Data from Airlink International UAE leaked on multiple dark web forums

Pierluigi Paganini October 08, 2020

Cybersecurity researchers from Cyble have spotted a threat actor sharing leaked data of Airlink International UAE for free on two different platforms.

Cybersecurity researchers from Cyble have found a threat actor sharing leaked data of Airlink International UAE for free on two platforms on the dark web.

The availability of the data on the dark web could pose organizations to serious risk, threat actors could use this data to carry out multiple malicious attacks.

Cyble discovered the data leak as part of its daily monitoring.

Airlink International U.A.E. is a leading company for any travel and logistics requirements. It has more than than 200 employees with around $250 million in revenue.

The data leak is the result of a misconfigured server containing 60 directories with approximately 5,000 files each.

The data leak was first reported on May 30, 2020, the data have been posted online by the collective KelvinSecTeam.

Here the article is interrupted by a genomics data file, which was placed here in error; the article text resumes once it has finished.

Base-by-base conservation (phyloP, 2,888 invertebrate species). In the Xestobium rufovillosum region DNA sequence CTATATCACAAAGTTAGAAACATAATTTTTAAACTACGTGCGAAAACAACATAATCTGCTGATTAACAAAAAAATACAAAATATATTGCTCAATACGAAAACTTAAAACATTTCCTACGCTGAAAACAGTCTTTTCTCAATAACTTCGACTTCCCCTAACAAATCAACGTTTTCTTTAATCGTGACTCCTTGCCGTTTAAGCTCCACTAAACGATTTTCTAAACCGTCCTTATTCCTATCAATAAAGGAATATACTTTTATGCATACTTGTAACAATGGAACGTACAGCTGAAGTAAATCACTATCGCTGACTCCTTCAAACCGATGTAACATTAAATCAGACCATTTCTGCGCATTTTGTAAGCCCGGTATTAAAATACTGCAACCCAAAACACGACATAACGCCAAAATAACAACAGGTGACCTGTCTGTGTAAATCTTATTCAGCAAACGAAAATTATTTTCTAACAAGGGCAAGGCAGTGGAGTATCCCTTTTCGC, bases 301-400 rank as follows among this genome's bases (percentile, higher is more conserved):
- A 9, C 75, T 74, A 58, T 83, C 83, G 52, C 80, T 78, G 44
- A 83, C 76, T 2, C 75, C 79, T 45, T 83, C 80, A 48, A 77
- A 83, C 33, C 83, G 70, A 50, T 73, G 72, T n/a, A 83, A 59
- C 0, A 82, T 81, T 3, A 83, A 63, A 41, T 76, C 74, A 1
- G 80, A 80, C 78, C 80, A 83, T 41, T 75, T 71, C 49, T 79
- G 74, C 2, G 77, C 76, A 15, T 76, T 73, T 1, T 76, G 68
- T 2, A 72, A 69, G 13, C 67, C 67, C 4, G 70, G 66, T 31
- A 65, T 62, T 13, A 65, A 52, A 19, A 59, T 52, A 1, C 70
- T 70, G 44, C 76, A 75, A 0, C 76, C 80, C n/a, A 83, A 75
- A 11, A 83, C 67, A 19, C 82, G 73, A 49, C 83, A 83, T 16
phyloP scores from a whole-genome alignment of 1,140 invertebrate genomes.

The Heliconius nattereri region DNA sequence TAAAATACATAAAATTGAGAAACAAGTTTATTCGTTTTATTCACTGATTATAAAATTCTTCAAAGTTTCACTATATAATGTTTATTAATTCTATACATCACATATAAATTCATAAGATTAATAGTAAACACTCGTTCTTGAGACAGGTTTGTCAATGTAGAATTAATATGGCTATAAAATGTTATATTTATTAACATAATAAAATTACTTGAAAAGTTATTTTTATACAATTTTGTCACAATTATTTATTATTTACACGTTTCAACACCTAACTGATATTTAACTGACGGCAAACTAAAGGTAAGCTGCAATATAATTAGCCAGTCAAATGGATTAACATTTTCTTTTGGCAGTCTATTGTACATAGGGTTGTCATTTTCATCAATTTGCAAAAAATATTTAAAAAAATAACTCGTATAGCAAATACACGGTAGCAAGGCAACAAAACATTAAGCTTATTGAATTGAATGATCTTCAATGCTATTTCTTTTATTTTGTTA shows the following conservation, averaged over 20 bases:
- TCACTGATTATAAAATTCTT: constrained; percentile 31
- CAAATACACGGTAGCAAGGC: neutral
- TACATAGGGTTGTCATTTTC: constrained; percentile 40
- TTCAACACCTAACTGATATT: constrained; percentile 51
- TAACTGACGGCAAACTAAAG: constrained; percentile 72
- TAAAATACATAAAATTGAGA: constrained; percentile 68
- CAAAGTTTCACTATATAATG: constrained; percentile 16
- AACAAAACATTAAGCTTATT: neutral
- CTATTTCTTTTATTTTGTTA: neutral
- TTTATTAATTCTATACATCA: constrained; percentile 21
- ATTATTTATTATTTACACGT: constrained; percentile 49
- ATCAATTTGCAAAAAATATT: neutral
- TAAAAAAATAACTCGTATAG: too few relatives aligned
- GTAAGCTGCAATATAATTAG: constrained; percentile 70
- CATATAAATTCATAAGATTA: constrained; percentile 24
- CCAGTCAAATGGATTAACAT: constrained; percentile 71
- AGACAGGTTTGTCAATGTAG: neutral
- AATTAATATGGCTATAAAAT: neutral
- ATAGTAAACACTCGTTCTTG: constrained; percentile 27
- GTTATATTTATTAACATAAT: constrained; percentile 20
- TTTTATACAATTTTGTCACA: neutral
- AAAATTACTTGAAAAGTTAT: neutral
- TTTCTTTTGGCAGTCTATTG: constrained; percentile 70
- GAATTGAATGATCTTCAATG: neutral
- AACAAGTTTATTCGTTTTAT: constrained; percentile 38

“The files present accommodation reservations, airline tickets and other logistics services that the company provides on a global scale. In a quick inspection by sampling, it was possible to observe customers of different nationalities and services provided in Africa, Asia and Europe.” reported the media.

According to Cyble, now, another threat actor is spreading the same data on multiple dark web forums in an attempt to gain fame.

Leaked data includes 14 folders and 53,555 files divided into the following categories:

  • Passport scans
  • Flight bookings
  • Hotel bookings
  • Email communications between Airlink International Group employees and customers
  • Insurance policy for international travel

Cyble provides recommends the following recommendation to the organizations:

  • Configure server to prevent unauthorized access, directory listing
  • Review old backup and unreferenced files for sensitive information
  • Test file permissions
  • Enumeration of infrastructure and application administrator interfaces
  • Consider running scans and doing audits periodically to help detect future misconfigurations or missing patches
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Pierluigi Paganini

(SecurityAffairs – hacking, Airlink International UAE)

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